In a world where electric vehicles dominate the automotive and motorcycle industries, Yamaha Corporation is taking a different approach by exploring the potential of hydrogen as an alternative to gasoline engines.

  • Yamaha remains open-minded about the future of mobility despite acknowledging the growing popularity of electric motorbikes and scooters in European and Asian markets.
  • Yamaha aims at finding different alternatives than electric mobility. 

Yamaha’s efforts in the electric space are evident, with significant investments in the development of electric powertrains and battery technology. However, the Japanese company is simultaneously focusing on its e-fuel program, aiming to find multiple alternatives to traditional internal combustion engines.

In an interview with the Japan Times, Yamaha President and CEO, Yoshihirro Hidaka, emphasized the importance of keeping a wide range of possibilities open to achieve carbon neutrality. Hidaka stated, “We would like to keep many possibilities – opportunities – to achieve carbon neutrality.”

Yamaha’s Hydrogen Engine Generator prototype.

Among the potential alternatives being explored by Yamaha is hydrogen. While electric vehicles have gained widespread appeal, the potential of hydrogen can often be overlooked. Yamaha’s vision for hydrogen power involves preserving the internal combustion engine. Hidaka mentioned, “Among Japan’s two-wheeler manufacturers, there were hardly any testing hydrogen in addition to electric technology, so we took the lead and built the facility to test battery technology and hydrogen, as well as carbon-neutral fuel.”

Yamaha has prior experience with hydrogen-powered combustion engines, having collaborated with Toyota to develop the engine for the world’s first liquid-cooled hydrogen race car. In May 2023, the Toyota Corolla H2 Concept successfully completed a 24-hour endurance event at the Fuji International Speedway, a groundbreaking achievement in both the automotive sector and the world of motorsports.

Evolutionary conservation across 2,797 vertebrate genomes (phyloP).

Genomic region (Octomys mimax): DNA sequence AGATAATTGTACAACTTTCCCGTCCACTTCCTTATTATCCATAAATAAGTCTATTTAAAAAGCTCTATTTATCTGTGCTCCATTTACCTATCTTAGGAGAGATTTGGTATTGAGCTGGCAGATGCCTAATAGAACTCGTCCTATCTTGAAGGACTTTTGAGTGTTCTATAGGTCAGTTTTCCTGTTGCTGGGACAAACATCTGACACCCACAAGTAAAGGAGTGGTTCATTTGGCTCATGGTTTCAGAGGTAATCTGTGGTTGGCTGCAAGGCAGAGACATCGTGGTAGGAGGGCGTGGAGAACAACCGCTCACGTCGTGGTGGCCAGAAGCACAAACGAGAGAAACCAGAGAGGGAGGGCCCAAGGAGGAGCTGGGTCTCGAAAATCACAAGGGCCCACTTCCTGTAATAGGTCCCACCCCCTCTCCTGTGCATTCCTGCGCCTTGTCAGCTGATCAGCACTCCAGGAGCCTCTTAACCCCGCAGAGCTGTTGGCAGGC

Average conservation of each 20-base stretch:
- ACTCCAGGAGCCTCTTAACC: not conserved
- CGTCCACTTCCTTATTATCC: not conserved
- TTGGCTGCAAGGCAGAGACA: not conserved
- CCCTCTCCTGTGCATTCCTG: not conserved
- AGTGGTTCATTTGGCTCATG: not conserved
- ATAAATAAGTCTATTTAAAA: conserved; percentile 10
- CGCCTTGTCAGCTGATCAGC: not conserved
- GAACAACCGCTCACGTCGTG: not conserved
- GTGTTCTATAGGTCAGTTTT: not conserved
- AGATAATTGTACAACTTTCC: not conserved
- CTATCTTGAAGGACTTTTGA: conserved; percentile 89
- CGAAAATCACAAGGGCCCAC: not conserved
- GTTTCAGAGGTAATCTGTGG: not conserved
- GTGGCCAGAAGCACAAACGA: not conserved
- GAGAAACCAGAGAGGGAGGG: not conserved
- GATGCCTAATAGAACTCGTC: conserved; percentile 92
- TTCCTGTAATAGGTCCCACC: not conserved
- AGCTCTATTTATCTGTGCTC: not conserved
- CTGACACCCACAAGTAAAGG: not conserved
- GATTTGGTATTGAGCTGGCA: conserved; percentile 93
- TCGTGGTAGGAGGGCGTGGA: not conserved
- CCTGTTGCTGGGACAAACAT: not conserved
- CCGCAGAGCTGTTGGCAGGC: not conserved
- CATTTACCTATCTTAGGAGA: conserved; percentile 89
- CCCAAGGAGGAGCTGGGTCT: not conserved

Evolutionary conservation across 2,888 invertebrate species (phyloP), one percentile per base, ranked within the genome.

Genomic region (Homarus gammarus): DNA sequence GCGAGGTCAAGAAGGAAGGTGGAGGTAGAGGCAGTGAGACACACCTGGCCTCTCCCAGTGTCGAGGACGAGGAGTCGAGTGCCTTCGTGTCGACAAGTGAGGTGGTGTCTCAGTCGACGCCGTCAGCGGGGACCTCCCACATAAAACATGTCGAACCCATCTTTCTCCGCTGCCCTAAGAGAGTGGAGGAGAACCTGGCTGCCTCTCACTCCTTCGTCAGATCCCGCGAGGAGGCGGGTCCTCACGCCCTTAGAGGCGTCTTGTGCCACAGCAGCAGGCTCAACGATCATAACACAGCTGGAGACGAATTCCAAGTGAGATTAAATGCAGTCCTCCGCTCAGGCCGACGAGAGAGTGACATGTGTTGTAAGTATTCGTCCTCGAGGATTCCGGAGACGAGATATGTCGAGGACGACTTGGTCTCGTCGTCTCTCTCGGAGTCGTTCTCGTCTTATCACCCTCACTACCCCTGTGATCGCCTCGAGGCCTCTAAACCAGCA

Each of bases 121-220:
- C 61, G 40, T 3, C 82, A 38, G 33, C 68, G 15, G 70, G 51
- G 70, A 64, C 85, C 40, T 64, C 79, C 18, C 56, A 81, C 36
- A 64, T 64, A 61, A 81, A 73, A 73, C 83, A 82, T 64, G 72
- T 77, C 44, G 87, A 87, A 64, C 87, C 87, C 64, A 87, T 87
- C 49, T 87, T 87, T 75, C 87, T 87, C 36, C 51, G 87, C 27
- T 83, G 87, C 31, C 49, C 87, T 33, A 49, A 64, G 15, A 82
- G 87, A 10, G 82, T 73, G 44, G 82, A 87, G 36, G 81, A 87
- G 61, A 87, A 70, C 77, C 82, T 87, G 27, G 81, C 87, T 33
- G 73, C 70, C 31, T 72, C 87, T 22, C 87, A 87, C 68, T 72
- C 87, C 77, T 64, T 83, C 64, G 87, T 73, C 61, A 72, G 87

However, despite its potential, hydrogen fuel does come with some drawbacks. Currently, it is not as fuel-efficient as traditional gasoline. Additionally, the infrastructure for compressing hydrogen and refueling vehicles is not as widespread as electric vehicle chargers, making it a niche technology for now. 

Nevertheless, it is worth noting that electric vehicles were once considered niche as well, and they have rapidly gained acceptance worldwide within a few years.

  • Motorcycles are improving almost by the day.

  • The march of technology impacts motorcycles directly.

  • Future motorcycles will be better, faster and safer.

It goes without saying that motorcycles and anything motorcycle-related will keep improving. The relentless march of technology is brought on by the relentless need to outdo the competition and sell more bikes, driven by the relentless appetite of riders.

Many years ago, no one could even fathom the thought of ABS or traction control. Now we have lean-angle sensitive ABS and traction control.

Let’s take a look at what we can expect in the near future and leave the concepts out.

1. More power, better control